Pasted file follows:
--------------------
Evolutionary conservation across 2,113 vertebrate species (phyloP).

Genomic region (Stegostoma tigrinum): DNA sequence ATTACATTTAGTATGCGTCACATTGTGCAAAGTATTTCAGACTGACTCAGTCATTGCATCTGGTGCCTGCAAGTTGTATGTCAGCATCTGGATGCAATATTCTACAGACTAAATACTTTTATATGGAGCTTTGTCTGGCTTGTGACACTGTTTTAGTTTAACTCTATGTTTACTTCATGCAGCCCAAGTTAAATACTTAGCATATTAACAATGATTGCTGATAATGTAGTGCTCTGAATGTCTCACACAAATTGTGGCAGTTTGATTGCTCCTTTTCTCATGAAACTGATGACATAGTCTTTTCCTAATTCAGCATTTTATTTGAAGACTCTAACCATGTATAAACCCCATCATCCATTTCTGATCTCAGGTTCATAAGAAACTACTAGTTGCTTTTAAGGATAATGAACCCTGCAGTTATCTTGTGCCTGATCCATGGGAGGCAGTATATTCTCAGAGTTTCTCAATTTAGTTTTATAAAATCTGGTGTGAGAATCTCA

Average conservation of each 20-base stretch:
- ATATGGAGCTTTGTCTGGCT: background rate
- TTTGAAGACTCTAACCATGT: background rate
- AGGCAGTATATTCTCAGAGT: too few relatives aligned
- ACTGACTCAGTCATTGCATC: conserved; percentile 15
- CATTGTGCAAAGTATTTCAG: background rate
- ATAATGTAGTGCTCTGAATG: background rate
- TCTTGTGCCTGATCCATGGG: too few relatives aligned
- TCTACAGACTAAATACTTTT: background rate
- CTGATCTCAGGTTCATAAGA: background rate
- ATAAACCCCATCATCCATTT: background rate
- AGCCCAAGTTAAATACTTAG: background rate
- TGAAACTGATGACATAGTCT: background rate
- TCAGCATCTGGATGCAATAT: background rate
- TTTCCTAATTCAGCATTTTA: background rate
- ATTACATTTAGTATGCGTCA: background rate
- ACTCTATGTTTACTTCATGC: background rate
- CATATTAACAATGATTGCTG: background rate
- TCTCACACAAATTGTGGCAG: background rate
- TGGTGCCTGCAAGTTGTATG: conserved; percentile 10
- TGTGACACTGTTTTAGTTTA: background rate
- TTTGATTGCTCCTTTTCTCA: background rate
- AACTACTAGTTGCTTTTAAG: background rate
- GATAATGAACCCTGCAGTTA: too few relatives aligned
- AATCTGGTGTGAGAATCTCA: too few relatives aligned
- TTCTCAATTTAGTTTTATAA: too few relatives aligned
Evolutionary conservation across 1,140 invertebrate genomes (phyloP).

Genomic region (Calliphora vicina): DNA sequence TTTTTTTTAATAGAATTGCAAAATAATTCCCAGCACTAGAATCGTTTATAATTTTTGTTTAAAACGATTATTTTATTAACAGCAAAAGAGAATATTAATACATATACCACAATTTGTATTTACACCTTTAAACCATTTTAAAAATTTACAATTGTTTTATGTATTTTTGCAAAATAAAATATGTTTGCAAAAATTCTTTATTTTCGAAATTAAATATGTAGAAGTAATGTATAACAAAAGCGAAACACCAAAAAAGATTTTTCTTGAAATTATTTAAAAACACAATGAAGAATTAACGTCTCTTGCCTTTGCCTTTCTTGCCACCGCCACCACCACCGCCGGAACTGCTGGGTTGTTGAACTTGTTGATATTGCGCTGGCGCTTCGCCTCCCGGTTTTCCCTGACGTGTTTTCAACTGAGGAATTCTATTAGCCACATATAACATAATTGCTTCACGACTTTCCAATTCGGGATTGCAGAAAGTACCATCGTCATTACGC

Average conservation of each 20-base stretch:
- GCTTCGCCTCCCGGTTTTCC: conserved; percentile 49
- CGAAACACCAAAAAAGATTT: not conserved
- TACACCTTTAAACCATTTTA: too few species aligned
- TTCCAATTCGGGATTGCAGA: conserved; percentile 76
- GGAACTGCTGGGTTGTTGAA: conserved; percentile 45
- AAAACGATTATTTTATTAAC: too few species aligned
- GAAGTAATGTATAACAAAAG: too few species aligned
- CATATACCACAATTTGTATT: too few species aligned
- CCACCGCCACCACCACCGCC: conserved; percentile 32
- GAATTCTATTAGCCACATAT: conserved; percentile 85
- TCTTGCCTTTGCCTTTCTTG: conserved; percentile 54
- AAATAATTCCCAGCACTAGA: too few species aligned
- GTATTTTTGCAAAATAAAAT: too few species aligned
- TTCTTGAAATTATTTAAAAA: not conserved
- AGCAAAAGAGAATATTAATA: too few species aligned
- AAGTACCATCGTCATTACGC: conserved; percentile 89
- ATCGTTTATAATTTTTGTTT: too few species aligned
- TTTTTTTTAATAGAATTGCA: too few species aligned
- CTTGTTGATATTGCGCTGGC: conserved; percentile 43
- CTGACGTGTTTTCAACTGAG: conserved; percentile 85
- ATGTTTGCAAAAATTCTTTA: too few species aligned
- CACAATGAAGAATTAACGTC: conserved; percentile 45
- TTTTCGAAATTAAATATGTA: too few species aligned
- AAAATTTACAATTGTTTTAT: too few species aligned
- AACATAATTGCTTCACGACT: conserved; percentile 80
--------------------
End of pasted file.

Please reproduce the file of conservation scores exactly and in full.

Evolutionary conservation across 2,113 vertebrate species (phyloP).

Genomic region (Stegostoma tigrinum): DNA sequence ATTACATTTAGTATGCGTCACATTGTGCAAAGTATTTCAGACTGACTCAGTCATTGCATCTGGTGCCTGCAAGTTGTATGTCAGCATCTGGATGCAATATTCTACAGACTAAATACTTTTATATGGAGCTTTGTCTGGCTTGTGACACTGTTTTAGTTTAACTCTATGTTTACTTCATGCAGCCCAAGTTAAATACTTAGCATATTAACAATGATTGCTGATAATGTAGTGCTCTGAATGTCTCACACAAATTGTGGCAGTTTGATTGCTCCTTTTCTCATGAAACTGATGACATAGTCTTTTCCTAATTCAGCATTTTATTTGAAGACTCTAACCATGTATAAACCCCATCATCCATTTCTGATCTCAGGTTCATAAGAAACTACTAGTTGCTTTTAAGGATAATGAACCCTGCAGTTATCTTGTGCCTGATCCATGGGAGGCAGTATATTCTCAGAGTTTCTCAATTTAGTTTTATAAAATCTGGTGTGAGAATCTCA

Average conservation of each 20-base stretch:
- ATATGGAGCTTTGTCTGGCT: background rate
- TTTGAAGACTCTAACCATGT: background rate
- AGGCAGTATATTCTCAGAGT: too few relatives aligned
- ACTGACTCAGTCATTGCATC: conserved; percentile 15
- CATTGTGCAAAGTATTTCAG: background rate
- ATAATGTAGTGCTCTGAATG: background rate
- TCTTGTGCCTGATCCATGGG: too few relatives aligned
- TCTACAGACTAAATACTTTT: background rate
- CTGATCTCAGGTTCATAAGA: background rate
- ATAAACCCCATCATCCATTT: background rate
- AGCCCAAGTTAAATACTTAG: background rate
- TGAAACTGATGACATAGTCT: background rate
- TCAGCATCTGGATGCAATAT: background rate
- TTTCCTAATTCAGCATTTTA: background rate
- ATTACATTTAGTATGCGTCA: background rate
- ACTCTATGTTTACTTCATGC: background rate
- CATATTAACAATGATTGCTG: background rate
- TCTCACACAAATTGTGGCAG: background rate
- TGGTGCCTGCAAGTTGTATG: conserved; percentile 10
- TGTGACACTGTTTTAGTTTA: background rate
- TTTGATTGCTCCTTTTCTCA: background rate
- AACTACTAGTTGCTTTTAAG: background rate
- GATAATGAACCCTGCAGTTA: too few relatives aligned
- AATCTGGTGTGAGAATCTCA: too few relatives aligned
- TTCTCAATTTAGTTTTATAA: too few relatives aligned
Evolutionary conservation across 1,140 invertebrate genomes (phyloP).

Genomic region (Calliphora vicina): DNA sequence TTTTTTTTAATAGAATTGCAAAATAATTCCCAGCACTAGAATCGTTTATAATTTTTGTTTAAAACGATTATTTTATTAACAGCAAAAGAGAATATTAATACATATACCACAATTTGTATTTACACCTTTAAACCATTTTAAAAATTTACAATTGTTTTATGTATTTTTGCAAAATAAAATATGTTTGCAAAAATTCTTTATTTTCGAAATTAAATATGTAGAAGTAATGTATAACAAAAGCGAAACACCAAAAAAGATTTTTCTTGAAATTATTTAAAAACACAATGAAGAATTAACGTCTCTTGCCTTTGCCTTTCTTGCCACCGCCACCACCACCGCCGGAACTGCTGGGTTGTTGAACTTGTTGATATTGCGCTGGCGCTTCGCCTCCCGGTTTTCCCTGACGTGTTTTCAACTGAGGAATTCTATTAGCCACATATAACATAATTGCTTCACGACTTTCCAATTCGGGATTGCAGAAAGTACCATCGTCATTACGC

Average conservation of each 20-base stretch:
- GCTTCGCCTCCCGGTTTTCC: conserved; percentile 49
- CGAAACACCAAAAAAGATTT: not conserved
- TACACCTTTAAACCATTTTA: too few species aligned
- TTCCAATTCGGGATTGCAGA: conserved; percentile 76
- GGAACTGCTGGGTTGTTGAA: conserved; percentile 45
- AAAACGATTATTTTATTAAC: too few species aligned
- GAAGTAATGTATAACAAAAG: too few species aligned
- CATATACCACAATTTGTATT: too few species aligned
- CCACCGCCACCACCACCGCC: conserved; percentile 32
- GAATTCTATTAGCCACATAT: conserved; percentile 85
- TCTTGCCTTTGCCTTTCTTG: conserved; percentile 54
- AAATAATTCCCAGCACTAGA: too few species aligned
- GTATTTTTGCAAAATAAAAT: too few species aligned
- TTCTTGAAATTATTTAAAAA: not conserved
- AGCAAAAGAGAATATTAATA: too few species aligned
- AAGTACCATCGTCATTACGC: conserved; percentile 89
- ATCGTTTATAATTTTTGTTT: too few species aligned
- TTTTTTTTAATAGAATTGCA: too few species aligned
- CTTGTTGATATTGCGCTGGC: conserved; percentile 43
- CTGACGTGTTTTCAACTGAG: conserved; percentile 85
- ATGTTTGCAAAAATTCTTTA: too few species aligned
- CACAATGAAGAATTAACGTC: conserved; percentile 45
- TTTTCGAAATTAAATATGTA: too few species aligned
- AAAATTTACAATTGTTTTAT: too few species aligned
- AACATAATTGCTTCACGACT: conserved; percentile 80